0:04:18 RR: I took the class. He made fishing really accessible because it tends to be kind of snooty and intimidating. And then I was hooked, I walked out of that class with a armful of fishing gear and since then, strapped it to the bike, and now that was back in 2009, I’ve been combining fishing with our bike trips and we actually choose destinations and routes now, that have to have fishing along the way. [chuckle]

0:04:47 DG: Yeah, and I think the first time that I saw you… I started the company, that was in 2009 and I believe I saw your blog, the Path Less Pedaled, not long after that. Is that when you started the blog?

0:05:00 RR: Yeah, pretty much. I remember… Yeah, I remember I got a western fly fishing set and then was looking for a lighter, easier fishing set to deploy and I ran into you guys, and I think I sent you an email about we’re doing this thing and could I trap one of your rods; and I think that’s how we first connected, you sent over a rod and some flies. And yeah, it was awesome, it worked really well.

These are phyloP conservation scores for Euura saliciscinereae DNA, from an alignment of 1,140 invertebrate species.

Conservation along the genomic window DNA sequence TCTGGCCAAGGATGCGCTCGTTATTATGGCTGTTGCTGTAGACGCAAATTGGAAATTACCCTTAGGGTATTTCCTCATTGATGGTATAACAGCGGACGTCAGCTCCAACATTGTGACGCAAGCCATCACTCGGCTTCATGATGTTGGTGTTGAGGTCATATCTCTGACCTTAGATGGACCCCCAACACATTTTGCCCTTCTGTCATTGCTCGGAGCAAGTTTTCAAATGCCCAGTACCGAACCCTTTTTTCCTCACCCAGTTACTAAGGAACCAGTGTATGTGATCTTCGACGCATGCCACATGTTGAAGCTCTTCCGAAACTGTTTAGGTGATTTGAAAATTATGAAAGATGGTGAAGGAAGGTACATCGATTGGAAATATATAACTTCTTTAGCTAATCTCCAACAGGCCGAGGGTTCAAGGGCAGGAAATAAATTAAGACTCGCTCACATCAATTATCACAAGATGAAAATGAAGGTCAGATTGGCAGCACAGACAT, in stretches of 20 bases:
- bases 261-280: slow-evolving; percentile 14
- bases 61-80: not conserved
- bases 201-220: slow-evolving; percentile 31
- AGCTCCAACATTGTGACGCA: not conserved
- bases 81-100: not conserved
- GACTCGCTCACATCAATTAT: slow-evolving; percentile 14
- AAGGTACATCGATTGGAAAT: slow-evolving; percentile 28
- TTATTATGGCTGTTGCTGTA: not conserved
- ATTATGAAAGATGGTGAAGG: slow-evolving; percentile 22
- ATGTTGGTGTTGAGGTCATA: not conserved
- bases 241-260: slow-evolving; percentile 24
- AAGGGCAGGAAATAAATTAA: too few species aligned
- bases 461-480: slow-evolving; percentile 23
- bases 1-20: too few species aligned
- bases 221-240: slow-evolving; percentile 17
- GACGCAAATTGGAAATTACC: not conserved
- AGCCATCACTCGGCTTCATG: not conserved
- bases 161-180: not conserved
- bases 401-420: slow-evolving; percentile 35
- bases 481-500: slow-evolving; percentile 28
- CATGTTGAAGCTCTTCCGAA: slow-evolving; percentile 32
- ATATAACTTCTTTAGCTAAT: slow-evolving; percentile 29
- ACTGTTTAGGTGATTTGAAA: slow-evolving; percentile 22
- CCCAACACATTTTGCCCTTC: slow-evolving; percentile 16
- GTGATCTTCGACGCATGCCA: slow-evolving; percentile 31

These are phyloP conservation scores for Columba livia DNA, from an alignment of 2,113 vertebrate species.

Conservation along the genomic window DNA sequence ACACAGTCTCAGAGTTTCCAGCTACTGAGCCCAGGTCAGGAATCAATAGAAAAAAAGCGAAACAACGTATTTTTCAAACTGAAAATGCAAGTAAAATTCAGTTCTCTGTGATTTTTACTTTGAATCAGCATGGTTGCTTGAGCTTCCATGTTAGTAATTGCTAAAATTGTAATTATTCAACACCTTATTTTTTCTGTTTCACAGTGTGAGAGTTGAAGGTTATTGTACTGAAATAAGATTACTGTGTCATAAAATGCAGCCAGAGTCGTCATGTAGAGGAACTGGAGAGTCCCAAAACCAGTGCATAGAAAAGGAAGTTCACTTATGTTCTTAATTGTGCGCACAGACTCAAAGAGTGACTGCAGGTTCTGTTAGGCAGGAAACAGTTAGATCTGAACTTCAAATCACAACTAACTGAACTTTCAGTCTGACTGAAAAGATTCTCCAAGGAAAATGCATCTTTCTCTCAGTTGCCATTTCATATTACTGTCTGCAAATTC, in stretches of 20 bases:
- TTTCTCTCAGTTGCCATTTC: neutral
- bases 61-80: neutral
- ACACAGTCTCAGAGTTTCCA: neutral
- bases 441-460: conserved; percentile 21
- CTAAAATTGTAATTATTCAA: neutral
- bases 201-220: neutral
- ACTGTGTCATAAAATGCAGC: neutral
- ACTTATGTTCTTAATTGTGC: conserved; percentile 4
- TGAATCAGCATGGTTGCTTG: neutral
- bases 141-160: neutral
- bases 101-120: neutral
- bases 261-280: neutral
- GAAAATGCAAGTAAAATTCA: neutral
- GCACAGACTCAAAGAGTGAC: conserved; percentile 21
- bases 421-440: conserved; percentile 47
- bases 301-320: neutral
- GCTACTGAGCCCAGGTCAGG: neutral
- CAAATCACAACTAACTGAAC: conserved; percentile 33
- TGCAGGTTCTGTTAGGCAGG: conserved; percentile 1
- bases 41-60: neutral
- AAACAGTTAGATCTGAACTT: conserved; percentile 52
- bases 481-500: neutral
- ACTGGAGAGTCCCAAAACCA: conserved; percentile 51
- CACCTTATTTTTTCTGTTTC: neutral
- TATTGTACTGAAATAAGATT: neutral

0:05:28 DG: Yeah, and I think one of the first things that I remember, it might have been right around the time you created this beautiful video of… I forget what you called it, but it was essentially a bunch of people getting their bikes and going to a lakeside area and having coffee and I’m a big coffee fanatic as well; so I loved that video.

[chuckle]

0:05:46 DG: Tell me about that a little bit, what was that video for? Refresh my memory.

0:05:51 RR: Yes, there’s a… We’re really active on social media, in particular, Instagram and it’s interesting to see different trends that pop up in bicycling and one of the hashtags was Coffee Outside, which was actually started by our friend, Rob Perks, who owns a bike company called Ocean Air Cycles. And the whole idea is, not everyone can camp every day, but you can have like an outdoor experience with friends, making coffee. The whole point is to gather in the morning with your bikes and with your cook stoves, find a pretty spot and make coffee and nerd out about bikes and coffee and gear and just a real pleasant way to get started.